Reviewed by David Spencer
It's an interesting irony that when George Stevens wrote and directed the 3-hour mini-series Separate But Equal, dramatizing the battle against legalized school segregation, in which Brown vs. the Board of Education was argued in front of the Supreme Court—a mini-series which featured no less than Sidney Poitier playing NAACP jurist Thurgood Marshall, Burt Lancaster as his legal opponent John W. Davis and Richard Kiley as Chief Justice Earl Warren—it emerged as a well-meaning, academically respectable but surprisingly leaden docu-drama (or anyway, that's how it struck me and the colleagues who eagerly gathered to watch it on tape, just after it aired in 1991)...whereas with his one-actor play, Thurgood, Stevens manages to canvas the entirety of Marshall's legal career, with that case as the centerpiece, in 90 highly entertaining and informative intermissionless minutes.
That said, Thurgood is hardly the most exceptional one-man bio-drama ever written; the script is conspicuously neat and orderly, assiduously chronological, its paragraphs of language so well-formed that even the most realistic actor will never quite make you lose sight of the fact that he's memorized it (the ideal of course being the illusion that it's all being improvised on the spot); but then, that's endemic to almost all such evenings, with a mere handful of exceptions—and most of those anomalies (the two most famous being of course Hal Holbrook's Mark Twain Tonight and Paul Shyre's Will Rogers' USA, performed by James Whitmore) are presented as if actual speaking concerts, the material drawn from their writings.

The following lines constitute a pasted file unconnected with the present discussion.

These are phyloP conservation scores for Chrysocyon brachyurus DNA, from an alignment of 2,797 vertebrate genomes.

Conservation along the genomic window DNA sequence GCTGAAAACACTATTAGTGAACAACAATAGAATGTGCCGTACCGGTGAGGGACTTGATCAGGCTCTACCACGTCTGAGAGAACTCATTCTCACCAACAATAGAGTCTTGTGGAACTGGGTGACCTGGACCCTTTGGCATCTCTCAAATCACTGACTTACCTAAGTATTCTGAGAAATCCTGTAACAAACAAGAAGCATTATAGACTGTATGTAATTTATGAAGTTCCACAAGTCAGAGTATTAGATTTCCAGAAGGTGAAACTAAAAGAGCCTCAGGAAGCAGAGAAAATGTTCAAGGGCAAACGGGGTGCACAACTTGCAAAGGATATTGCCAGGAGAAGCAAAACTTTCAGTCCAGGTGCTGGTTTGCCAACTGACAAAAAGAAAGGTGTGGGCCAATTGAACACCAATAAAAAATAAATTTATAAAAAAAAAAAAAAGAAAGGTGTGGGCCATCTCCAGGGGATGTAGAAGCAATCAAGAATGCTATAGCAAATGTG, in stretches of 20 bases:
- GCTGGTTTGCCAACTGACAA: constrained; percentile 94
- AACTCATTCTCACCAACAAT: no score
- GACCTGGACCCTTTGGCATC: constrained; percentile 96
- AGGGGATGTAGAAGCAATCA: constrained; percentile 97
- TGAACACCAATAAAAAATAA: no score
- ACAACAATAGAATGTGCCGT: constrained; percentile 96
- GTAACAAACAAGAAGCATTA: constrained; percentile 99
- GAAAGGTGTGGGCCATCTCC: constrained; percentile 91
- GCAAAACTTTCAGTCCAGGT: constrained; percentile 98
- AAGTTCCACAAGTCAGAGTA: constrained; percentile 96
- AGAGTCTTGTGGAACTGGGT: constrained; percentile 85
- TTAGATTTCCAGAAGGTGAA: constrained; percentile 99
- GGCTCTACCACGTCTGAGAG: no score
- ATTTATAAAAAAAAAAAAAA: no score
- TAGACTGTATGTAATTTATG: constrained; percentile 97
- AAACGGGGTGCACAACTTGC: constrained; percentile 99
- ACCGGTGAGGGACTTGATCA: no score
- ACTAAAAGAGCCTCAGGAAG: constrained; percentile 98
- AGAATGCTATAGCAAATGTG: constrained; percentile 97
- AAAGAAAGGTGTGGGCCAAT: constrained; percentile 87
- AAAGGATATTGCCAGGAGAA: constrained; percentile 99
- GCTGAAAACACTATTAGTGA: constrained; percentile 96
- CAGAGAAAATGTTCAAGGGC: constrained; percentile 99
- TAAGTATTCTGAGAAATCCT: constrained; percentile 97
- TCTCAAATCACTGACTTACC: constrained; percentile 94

Thurgood has no such presentational conceit: the title figure enters and just starts addressing us, no context to provide urgency or need; yet star Laurence Fishburne, manages to quickly deflect us from wondering why Marshall stopped by the Booth Theatre to tell us all this stuff. Implicit in his demeanor and in the history relates is the message that This is stuff you ought to know, because it affects lives, and it's key to how people get on in the world. There seems a tacit assumption that we've gathered here because we're all good people and true, in need of inspiration during troubled times. And to paraphrase a hipster expression, it works well enough for jazz. Under Leonard Foglia's agreeably invisible direction (with a one-actor show, that's a good thing), Fishburne has both the gravitas of a historical heavyweight and the easy delivery of a born raconteur, and you're in good hands while in his company. And a little sorry to see him go when he's done.
Would that education might always be so painless...